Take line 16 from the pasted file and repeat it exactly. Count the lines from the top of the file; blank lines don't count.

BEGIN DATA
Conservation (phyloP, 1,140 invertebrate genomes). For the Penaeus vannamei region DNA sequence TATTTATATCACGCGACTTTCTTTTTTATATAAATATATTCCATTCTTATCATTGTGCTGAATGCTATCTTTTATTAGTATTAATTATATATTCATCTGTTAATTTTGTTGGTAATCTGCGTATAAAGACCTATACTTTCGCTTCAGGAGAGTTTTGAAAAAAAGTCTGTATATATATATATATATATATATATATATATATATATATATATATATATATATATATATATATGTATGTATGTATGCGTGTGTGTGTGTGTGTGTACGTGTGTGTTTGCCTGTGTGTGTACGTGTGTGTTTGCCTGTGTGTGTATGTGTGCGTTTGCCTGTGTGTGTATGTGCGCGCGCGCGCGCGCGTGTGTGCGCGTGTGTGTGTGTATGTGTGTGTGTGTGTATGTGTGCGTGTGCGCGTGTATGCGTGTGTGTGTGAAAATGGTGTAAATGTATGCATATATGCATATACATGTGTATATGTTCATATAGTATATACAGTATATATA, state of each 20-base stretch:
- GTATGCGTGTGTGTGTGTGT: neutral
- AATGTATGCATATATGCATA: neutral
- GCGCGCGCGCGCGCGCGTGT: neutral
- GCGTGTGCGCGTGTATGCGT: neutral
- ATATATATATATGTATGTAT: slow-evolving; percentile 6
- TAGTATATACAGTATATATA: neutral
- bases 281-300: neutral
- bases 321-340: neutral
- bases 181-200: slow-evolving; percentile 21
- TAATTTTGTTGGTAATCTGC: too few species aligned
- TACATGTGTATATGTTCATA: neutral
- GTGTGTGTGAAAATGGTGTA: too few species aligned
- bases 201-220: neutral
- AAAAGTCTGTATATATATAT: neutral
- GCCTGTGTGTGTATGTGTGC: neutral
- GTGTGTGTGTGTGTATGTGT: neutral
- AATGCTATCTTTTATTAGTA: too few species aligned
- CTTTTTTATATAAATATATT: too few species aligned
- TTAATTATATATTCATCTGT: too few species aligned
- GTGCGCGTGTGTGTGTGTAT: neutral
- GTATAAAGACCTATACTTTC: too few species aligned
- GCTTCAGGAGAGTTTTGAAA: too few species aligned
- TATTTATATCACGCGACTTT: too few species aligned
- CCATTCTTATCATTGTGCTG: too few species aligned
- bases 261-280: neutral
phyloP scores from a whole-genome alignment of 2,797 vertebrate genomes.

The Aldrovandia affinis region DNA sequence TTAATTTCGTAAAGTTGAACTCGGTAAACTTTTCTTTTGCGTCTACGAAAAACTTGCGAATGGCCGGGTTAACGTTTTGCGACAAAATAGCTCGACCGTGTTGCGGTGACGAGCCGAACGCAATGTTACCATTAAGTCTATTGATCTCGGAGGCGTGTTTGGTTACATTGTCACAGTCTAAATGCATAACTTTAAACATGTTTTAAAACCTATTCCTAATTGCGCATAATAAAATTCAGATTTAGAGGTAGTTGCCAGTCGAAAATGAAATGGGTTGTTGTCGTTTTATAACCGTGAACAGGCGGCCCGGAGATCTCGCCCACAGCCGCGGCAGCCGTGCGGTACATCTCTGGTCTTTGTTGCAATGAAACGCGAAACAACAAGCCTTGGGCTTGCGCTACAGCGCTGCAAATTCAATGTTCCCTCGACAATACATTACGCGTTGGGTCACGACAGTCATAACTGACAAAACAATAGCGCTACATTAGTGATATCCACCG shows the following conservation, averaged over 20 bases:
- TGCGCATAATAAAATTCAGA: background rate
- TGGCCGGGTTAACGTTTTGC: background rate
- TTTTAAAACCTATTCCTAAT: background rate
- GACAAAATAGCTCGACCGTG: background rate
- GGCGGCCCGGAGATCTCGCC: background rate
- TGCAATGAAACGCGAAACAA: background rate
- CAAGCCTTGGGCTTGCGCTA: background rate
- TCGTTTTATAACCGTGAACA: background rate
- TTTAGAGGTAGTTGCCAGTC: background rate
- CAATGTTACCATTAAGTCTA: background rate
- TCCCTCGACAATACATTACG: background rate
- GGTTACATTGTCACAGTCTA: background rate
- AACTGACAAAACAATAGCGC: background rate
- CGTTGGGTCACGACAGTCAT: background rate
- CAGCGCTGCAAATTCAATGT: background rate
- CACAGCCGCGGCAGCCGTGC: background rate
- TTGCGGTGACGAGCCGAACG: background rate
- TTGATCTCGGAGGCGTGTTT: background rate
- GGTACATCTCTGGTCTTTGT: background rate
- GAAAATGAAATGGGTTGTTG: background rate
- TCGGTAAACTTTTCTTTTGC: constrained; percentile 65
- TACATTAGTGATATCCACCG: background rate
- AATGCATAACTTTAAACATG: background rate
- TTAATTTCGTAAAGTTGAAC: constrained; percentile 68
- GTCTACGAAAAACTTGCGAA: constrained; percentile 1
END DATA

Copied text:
- GCCTGTGTGTGTATGTGTGC: neutral